The second point is that there are to be elections in Rhodesia towards the end of April. All of us have agreed that six principles would have to be fulfilled before there could be any possibility of independence to Rhodesia, and most of us think that five of them have been fulfilled but that the last one, acceptance by the Rhodesian people, has yet to be tested. It would seem that those democratic elections are a way of testing that. I should like to know from the Prime Minister what we are doing to see that those elections can be held, not under perfect circumstances—that is not possible—but under the best possible circumstances that we can manage, and whether we are joining with other countries to try to have observers there to see that those elections are held as well as possible.
The third point arises from my question yesterday. The Anglo-American proposals have been on the table for quite a long time. They have not got anywhere. It seems that they are really not the right proposals. I hope that they will not be treated as the only basis, or a rigid basis, for negotiation.
The right hon. Lady asked whether any initiative was to be taken at present. The answer, I think, is that I took up at once the suggestion made by the spokesman for the Opposition, the right hon. Member for Cambridgeshire (Mr. Pym), on the prospects of calling a conference, and that initiative, alas, does not seem likely to bear fruit.
I have no immediate plans for further action. My right hon. Friend the Secretary of State for Foreign and Commonwealth Affairs and representatives of the United States and other countries which are deeply concerned about the effects of this dispute are constantly in personal contact and will take any further steps that they think are appropriate, but I myself have no immediate plans to do anything.
Secondly, the right hon. Lady asked me about the attitude of the Patriotic Front. As I understand it, after Mr. Nkomo's conversations with my right hon. Friend the Member for Anglesey, Mr. Nkomo made it clear that he is no longer interested in talking to Mr. Smith about a political settlement on the basis of the Anglo-American proposals. He described the proposal for an all-party conference as a non-starter, and he said that the war has reached such a stage that there can only be a settlement by military means. If there are to be talks, they will have to be carried out by generals meeting on the battlefield. I think that that will give the right hon. Lady sufficient flavour of the attitude of Mr. Nkomo to show that there is no likelihood of her second proposition, which she hoped might be true, being in fact the case.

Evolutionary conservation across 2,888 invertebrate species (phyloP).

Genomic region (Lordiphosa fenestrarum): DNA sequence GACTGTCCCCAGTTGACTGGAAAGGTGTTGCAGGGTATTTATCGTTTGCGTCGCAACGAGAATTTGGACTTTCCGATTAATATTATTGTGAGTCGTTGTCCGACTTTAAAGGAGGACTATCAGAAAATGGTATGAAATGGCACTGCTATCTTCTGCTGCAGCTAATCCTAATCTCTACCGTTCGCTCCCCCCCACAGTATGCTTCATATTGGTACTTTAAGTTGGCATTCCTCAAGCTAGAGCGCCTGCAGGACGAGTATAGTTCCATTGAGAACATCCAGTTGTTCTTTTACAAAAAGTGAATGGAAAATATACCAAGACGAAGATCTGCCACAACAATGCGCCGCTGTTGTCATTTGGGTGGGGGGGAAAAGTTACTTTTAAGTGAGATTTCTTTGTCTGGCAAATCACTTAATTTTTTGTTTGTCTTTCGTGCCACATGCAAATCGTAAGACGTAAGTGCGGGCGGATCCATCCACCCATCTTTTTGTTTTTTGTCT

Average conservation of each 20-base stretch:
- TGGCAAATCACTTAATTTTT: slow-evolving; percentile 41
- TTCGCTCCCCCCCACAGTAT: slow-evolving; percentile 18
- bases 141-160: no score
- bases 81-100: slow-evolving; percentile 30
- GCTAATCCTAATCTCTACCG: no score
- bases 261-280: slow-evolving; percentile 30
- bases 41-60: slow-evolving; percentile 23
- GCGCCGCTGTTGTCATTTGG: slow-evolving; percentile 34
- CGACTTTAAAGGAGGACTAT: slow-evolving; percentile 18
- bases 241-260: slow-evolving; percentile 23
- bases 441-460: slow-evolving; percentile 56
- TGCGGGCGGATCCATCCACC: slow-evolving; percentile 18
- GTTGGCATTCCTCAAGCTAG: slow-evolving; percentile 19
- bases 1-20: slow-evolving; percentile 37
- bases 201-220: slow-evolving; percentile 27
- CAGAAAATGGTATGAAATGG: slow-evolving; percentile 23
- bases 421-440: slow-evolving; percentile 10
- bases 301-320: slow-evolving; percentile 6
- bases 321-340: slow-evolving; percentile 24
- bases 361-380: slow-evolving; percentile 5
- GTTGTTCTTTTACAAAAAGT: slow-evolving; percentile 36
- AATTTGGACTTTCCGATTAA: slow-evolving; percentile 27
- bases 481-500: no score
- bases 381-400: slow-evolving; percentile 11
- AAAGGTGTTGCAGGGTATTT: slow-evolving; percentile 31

As for the Rhodesian elections, the nature of the constitution on which the campaign is now being conducted is such that it seems to hold little prospect of being acceptable to those who are fighting, certainly outside the country. In those circumstances, the elections that will be held on this matter are not likely to bring a peaceful solution. This is the tragedy of the matter.
Therefore, either we have to say that we shall desert the sixth principle—which the right hon. Lady does not say—because the conditions under which the elections are likely to be held are simply not tolerable in the sense of being likely to give a fair result, or we have to continue to work to bring these two groups together for the future of Southern Africa. That is certainly my view, and it is the view of President Carter. I do not wish to speak for the South African Government, but I believe that it would be not unfair to say that their view is that there must be an attempt to reconcile, even at this stage, those who are fighting outside and those who have formed the Government inside.
Thirdly, the Anglo-American proposals are the ones that hold the field. We have made it clear that if there were such a thing as an all-party conference, that is what we ourselves would put forward. But we have not been dogmatic in saying that. If in the course of a conference there were general agreement on modifications of those proposals, or on alternative proposals, since our main desire is to see that the principles are observed, and not any particular plan, we should be willing to modify it. But nobody has yet come forward with a more likely plan. This is the closest plan yet to anything that would be likely to reconcile the diametrically opposed interests there.